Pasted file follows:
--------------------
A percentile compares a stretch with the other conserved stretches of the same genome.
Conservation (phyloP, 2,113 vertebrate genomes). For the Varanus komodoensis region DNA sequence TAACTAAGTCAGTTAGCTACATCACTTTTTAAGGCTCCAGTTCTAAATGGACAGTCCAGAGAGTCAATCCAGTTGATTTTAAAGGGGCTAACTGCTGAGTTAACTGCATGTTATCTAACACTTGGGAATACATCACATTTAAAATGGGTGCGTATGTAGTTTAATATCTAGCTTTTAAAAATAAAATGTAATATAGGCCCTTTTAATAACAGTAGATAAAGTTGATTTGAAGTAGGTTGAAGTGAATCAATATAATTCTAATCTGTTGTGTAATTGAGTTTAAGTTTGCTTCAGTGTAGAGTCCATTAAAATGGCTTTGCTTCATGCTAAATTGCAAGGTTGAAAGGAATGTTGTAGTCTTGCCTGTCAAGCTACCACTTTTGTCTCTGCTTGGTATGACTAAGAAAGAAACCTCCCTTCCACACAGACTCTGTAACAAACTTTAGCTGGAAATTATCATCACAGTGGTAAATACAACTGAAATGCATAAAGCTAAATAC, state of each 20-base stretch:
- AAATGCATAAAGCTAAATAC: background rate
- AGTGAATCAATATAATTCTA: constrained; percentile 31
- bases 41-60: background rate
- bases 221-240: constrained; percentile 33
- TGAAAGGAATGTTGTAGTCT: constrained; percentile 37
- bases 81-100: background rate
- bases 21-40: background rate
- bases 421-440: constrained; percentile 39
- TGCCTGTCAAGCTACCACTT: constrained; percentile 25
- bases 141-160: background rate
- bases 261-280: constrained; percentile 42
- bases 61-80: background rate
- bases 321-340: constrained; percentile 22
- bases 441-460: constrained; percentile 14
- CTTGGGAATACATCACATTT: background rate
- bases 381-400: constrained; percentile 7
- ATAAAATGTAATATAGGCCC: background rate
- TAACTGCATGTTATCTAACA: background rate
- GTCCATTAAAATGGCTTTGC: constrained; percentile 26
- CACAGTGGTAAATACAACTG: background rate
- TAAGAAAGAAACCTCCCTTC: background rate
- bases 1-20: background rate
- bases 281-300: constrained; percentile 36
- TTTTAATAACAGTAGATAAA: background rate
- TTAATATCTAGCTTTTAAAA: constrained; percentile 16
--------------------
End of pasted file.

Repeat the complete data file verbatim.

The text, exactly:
A percentile compares a stretch with the other conserved stretches of the same genome.
Conservation (phyloP, 2,113 vertebrate genomes). For the Varanus komodoensis region DNA sequence TAACTAAGTCAGTTAGCTACATCACTTTTTAAGGCTCCAGTTCTAAATGGACAGTCCAGAGAGTCAATCCAGTTGATTTTAAAGGGGCTAACTGCTGAGTTAACTGCATGTTATCTAACACTTGGGAATACATCACATTTAAAATGGGTGCGTATGTAGTTTAATATCTAGCTTTTAAAAATAAAATGTAATATAGGCCCTTTTAATAACAGTAGATAAAGTTGATTTGAAGTAGGTTGAAGTGAATCAATATAATTCTAATCTGTTGTGTAATTGAGTTTAAGTTTGCTTCAGTGTAGAGTCCATTAAAATGGCTTTGCTTCATGCTAAATTGCAAGGTTGAAAGGAATGTTGTAGTCTTGCCTGTCAAGCTACCACTTTTGTCTCTGCTTGGTATGACTAAGAAAGAAACCTCCCTTCCACACAGACTCTGTAACAAACTTTAGCTGGAAATTATCATCACAGTGGTAAATACAACTGAAATGCATAAAGCTAAATAC, state of each 20-base stretch:
- AAATGCATAAAGCTAAATAC: background rate
- AGTGAATCAATATAATTCTA: constrained; percentile 31
- bases 41-60: background rate
- bases 221-240: constrained; percentile 33
- TGAAAGGAATGTTGTAGTCT: constrained; percentile 37
- bases 81-100: background rate
- bases 21-40: background rate
- bases 421-440: constrained; percentile 39
- TGCCTGTCAAGCTACCACTT: constrained; percentile 25
- bases 141-160: background rate
- bases 261-280: constrained; percentile 42
- bases 61-80: background rate
- bases 321-340: constrained; percentile 22
- bases 441-460: constrained; percentile 14
- CTTGGGAATACATCACATTT: background rate
- bases 381-400: constrained; percentile 7
- ATAAAATGTAATATAGGCCC: background rate
- TAACTGCATGTTATCTAACA: background rate
- GTCCATTAAAATGGCTTTGC: constrained; percentile 26
- CACAGTGGTAAATACAACTG: background rate
- TAAGAAAGAAACCTCCCTTC: background rate
- bases 1-20: background rate
- bases 281-300: constrained; percentile 36
- TTTTAATAACAGTAGATAAA: background rate
- TTAATATCTAGCTTTTAAAA: constrained; percentile 16